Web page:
Anxiety disorders affect around 18 percent of Americans, yet our collective understanding of the condition is tenuous at best. Many are unclear on the aspects that distinguish anxiety from a panic attack and use the terms interchangeably. However, anxiety and panic attacks are actually distinct conditions ? although sometimes linked, and sometimes co-occurring. So how can you tell the difference?
Anxiety is a long-term condition that usually comes on gradually and intensifies over time ? unlike a panic attack, which is much more abrupt and intense. People suffering from anxiety are affected by excessive worry or fear about basic, everyday situations and tasks. This can manifest in many different ways, depending on the type of anxiety disorder. Some people may have difficulty making phone calls, while others spend an inordinate amount of time and energy stressing out over routine tasks. Others may experience a more generalized sense of dread, unease and impending doom.
Common symptoms of anxiety include fatigue, restlessness, irritability or edginess, impaired concentration, racing thoughts and sleep disturbances (such as difficulty sleeping or frequent nightmares). It may also incorporate physical symptoms such as muscle tension or soreness, increased heart rate, shortness of breath, dizziness or an elevated startle response.
Panic attacks are in many ways similar to anxiety, but distinguishable by their relative intensity and brevity. A panic attack usually lasts less than 30 minutes, although it can be longer, or manifest as one in a series of panic attacks occurring in quick succession. Panic attacks come on very suddenly, and although they can be triggered by external stimuli, it is often the case that there is no obvious trigger for the attack.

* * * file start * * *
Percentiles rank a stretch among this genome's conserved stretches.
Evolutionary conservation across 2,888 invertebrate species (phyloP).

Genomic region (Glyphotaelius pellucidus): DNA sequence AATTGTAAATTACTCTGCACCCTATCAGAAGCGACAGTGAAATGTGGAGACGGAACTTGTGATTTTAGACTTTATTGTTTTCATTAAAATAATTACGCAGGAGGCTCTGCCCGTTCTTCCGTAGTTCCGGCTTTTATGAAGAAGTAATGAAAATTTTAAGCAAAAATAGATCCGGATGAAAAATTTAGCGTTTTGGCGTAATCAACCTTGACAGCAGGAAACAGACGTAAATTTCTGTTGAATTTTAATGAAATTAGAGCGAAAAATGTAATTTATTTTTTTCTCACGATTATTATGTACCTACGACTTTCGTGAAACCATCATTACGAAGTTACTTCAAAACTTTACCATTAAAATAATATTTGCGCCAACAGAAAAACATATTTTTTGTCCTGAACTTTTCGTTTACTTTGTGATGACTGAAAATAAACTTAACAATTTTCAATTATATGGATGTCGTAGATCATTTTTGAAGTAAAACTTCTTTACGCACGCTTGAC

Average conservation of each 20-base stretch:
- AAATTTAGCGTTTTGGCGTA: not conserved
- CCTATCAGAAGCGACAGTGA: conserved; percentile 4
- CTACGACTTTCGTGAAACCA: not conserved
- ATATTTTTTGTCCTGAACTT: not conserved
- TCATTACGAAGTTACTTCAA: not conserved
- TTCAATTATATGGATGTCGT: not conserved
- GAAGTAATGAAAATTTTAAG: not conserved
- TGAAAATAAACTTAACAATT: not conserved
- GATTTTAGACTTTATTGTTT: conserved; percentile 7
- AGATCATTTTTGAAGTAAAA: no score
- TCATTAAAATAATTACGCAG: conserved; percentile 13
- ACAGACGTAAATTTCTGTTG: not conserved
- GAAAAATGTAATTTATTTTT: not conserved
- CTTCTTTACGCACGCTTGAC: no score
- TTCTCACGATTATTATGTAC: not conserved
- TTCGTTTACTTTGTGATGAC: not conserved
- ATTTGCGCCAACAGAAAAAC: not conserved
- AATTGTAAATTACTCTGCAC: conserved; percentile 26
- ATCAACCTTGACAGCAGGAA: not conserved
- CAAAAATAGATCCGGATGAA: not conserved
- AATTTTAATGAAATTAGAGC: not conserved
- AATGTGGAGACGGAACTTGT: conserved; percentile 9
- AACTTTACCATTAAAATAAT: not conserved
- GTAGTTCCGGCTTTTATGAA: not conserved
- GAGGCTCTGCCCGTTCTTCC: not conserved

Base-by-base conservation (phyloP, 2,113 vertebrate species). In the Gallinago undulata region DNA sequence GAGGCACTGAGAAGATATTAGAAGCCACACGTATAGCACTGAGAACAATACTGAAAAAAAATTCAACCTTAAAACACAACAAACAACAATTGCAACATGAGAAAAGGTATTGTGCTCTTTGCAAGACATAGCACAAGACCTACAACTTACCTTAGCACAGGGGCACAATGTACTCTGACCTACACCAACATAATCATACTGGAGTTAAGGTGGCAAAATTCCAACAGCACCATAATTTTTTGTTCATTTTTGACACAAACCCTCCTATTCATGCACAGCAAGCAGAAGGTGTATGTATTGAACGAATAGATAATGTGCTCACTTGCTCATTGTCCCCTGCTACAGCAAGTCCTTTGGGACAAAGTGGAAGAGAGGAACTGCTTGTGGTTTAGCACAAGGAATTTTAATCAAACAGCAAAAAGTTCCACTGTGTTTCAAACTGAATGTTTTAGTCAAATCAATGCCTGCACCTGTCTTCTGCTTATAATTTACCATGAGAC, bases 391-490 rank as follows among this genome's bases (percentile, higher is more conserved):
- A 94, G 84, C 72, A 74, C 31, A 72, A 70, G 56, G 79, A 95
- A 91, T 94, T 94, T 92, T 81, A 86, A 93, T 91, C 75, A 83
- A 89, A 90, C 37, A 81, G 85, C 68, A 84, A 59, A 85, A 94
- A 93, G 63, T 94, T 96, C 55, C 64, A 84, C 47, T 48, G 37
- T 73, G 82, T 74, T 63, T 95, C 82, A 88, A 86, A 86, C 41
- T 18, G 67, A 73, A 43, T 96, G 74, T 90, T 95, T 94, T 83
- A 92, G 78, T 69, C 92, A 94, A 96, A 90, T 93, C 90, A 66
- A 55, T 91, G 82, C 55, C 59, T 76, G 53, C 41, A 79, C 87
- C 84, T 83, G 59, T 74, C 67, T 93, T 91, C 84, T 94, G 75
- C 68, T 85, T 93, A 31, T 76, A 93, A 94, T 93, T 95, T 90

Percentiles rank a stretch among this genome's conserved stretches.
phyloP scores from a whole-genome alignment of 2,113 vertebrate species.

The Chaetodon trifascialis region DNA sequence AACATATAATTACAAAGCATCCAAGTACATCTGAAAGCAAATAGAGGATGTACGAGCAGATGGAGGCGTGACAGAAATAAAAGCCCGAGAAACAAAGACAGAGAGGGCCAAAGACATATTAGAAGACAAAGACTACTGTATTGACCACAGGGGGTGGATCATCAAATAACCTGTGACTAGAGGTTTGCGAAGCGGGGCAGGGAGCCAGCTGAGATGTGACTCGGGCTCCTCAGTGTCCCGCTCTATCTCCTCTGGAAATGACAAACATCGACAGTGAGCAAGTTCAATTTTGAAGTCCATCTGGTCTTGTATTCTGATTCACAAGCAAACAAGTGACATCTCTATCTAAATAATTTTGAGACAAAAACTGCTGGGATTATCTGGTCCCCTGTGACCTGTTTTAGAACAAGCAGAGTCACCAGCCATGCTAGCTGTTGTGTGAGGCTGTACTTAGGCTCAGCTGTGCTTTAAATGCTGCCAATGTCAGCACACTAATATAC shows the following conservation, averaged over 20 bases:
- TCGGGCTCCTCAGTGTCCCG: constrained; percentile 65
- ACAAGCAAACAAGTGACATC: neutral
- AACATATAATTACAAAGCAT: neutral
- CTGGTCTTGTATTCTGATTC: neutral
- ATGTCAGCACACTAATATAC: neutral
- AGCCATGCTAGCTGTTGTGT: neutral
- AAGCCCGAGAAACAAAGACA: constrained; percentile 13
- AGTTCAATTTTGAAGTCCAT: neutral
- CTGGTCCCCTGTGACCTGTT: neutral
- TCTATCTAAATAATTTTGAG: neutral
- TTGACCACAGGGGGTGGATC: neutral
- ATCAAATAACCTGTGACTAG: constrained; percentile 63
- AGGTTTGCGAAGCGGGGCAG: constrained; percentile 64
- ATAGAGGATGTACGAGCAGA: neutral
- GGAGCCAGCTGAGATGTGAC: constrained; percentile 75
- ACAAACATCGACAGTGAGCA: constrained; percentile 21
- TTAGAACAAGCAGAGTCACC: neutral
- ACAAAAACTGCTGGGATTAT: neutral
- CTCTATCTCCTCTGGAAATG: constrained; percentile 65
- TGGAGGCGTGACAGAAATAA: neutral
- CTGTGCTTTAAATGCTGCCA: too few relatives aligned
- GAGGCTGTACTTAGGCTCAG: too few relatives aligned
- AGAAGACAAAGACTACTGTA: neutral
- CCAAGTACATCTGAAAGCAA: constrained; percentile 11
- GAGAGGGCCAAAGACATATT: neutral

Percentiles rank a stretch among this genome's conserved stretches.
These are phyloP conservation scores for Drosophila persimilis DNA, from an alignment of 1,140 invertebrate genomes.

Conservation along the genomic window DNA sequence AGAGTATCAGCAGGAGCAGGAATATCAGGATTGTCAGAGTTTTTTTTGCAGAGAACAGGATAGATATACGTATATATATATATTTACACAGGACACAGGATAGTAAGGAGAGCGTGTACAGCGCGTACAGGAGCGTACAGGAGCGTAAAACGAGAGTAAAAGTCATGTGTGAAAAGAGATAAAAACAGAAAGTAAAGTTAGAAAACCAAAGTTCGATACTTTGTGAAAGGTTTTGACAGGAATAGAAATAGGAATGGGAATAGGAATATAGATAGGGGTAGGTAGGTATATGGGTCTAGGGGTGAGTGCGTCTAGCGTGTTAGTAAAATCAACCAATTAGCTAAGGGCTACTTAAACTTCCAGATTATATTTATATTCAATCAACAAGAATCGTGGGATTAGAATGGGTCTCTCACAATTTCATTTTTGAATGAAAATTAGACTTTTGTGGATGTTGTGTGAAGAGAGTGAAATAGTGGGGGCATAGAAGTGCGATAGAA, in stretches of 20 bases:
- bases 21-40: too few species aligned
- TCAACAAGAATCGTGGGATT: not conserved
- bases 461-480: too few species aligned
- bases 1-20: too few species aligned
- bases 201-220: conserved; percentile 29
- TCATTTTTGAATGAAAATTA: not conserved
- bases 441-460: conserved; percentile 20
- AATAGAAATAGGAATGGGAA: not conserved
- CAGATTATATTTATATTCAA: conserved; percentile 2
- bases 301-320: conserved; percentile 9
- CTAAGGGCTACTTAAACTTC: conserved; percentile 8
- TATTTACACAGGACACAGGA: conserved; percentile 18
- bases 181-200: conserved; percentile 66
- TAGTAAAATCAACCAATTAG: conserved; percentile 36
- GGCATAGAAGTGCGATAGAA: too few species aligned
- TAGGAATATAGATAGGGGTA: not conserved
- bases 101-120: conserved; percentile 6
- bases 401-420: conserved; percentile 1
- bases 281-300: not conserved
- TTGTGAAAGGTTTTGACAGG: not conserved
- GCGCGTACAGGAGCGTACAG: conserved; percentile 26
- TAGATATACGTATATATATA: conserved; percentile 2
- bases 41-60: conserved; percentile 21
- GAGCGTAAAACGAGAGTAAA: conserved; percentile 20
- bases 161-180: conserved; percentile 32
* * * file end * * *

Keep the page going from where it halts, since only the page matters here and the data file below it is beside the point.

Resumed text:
You may be experiencing a panic attack if you notice four or more of the following symptoms:
accelerated heart rate
a choking sensation
nausea or abdominal discomfort
dizziness or lightheadedness
feelings of detachment or unreality
a fear of losing control or "going crazy," a fear of dying
numbness or tingling, and chills or hot flashes.
Panic attacks are often associated with intense feelings that one is dying; some people even mistake them for heart attacks. In the aftermath of a panic attack, you may continue to experience feelings of stress, worry or extra energy for the rest of the day.
Panic attacks are often experienced by people who suffer from anxiety. However, not all people who have an anxiety disorder will experience a panic attack in their lifetime.
WHO IS PRONE TO DEVELOPING ANXIETY?
Women are nearly twice as likely to suffer from an anxiety disorder as men are. There is also some evidence that anxiety may have a genetic link. It can also be linked to deeper medical issues, or occur as a side effect of a medication. In people already at risk for anxiety, it is more likely to manifest among those who have had traumatic life experiences or who have a history of substance abuse.
Anxiety can be crippling, but with so many ways to cope, there's no need to allow it to impact your life. Through our varied services, including large- and small-group sessions, one-on-one psychotherapy, medication management, cognitive therapy and spiritual counseling, we can help you make anxiety a thing of your past. Get in touch with Affinity today to discuss your treatment options. see also our inpatient anxiety treatment